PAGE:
SpaceX was awarded the use of the iconic launch pad and signed a 20 year lease in April of 2014. Since that time SpaceX has already began modifications to the pad area including the construction of a new Horizontal Integration Facility where processing of their boosters and some payload integration will occur. SpaceX is looking at also doing payload integration vertically now as that is a requirement of getting contracts with the U.S. Air Force for launches. The new building is located alongside the crawlerway just before the incline to the hard stand.

The Flame Trench has been modified to accommodate Falcon 9 launches as well. The south side of the Flame Trench was completely filled in; all exhaust from the Falcon 9 launches will be directed out the north end of the trench via the Flame Deflector. That side has been resurfaced with refractory concrete to withstand the intense heat of launches.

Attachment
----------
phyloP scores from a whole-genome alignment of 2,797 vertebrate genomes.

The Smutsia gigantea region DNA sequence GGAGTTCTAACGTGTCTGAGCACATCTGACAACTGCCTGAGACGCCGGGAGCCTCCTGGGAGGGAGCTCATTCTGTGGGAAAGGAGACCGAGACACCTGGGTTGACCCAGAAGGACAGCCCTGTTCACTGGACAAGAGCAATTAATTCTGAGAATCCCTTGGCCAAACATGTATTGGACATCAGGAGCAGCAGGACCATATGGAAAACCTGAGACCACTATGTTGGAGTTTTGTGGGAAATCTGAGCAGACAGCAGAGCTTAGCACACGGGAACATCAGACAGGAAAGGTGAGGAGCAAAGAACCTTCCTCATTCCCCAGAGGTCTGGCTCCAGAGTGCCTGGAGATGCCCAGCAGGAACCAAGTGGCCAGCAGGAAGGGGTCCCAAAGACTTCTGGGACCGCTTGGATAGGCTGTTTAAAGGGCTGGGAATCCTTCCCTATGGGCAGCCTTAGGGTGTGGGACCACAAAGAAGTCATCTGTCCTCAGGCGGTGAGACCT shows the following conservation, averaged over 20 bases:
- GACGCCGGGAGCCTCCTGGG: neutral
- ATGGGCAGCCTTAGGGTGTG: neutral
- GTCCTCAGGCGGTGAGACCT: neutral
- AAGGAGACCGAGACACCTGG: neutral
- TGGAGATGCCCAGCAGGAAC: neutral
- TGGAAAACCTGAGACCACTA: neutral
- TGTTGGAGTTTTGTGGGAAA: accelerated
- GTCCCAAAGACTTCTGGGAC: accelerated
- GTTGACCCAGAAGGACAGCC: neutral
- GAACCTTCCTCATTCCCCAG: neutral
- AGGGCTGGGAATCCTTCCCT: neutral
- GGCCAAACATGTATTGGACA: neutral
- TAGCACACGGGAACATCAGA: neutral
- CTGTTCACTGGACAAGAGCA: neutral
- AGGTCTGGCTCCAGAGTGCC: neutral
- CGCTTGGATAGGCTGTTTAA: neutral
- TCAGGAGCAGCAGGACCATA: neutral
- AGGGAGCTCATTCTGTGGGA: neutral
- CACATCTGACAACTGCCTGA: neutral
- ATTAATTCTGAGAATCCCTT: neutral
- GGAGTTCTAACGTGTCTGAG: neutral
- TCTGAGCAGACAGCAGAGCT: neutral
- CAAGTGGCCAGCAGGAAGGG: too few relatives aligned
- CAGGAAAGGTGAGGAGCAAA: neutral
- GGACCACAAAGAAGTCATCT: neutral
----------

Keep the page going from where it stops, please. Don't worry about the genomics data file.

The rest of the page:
A Falcon 9 rocket lifts off from the historic LC-39A launch pad – the first commercial rocket to ever do so – to begin the CRS-10 mission to the ISS. Credit: SpaceX

The Fixed Service Structure from the Space Shuttle program will be left in place for now. Modifications to accommodate crewed missions and access to the Dragon capsule will be made in the future. The Crew Access Arm from the Shuttle era was removed by NASA, presumably to be preserved for a museum or space facility to display.

New kerosene storage tanks have already been installed on the northeast side of the pad, the Falcon burns rocket grade kerosene (RP-1)and liquid oxygen (LOX), and SpaceX plans to utilize the liquid oxygen tank used by the Shuttle program for their LOX.

 

 

Falcon 9 rockets are moved horizontally to the pad on what is called a Transporter/Erector. Rails have been installed from the HIF up to the hard stand to guide the Transporter/Erector to the pad. SpaceX recently tested the new Transporter/Erector at Pad 39A.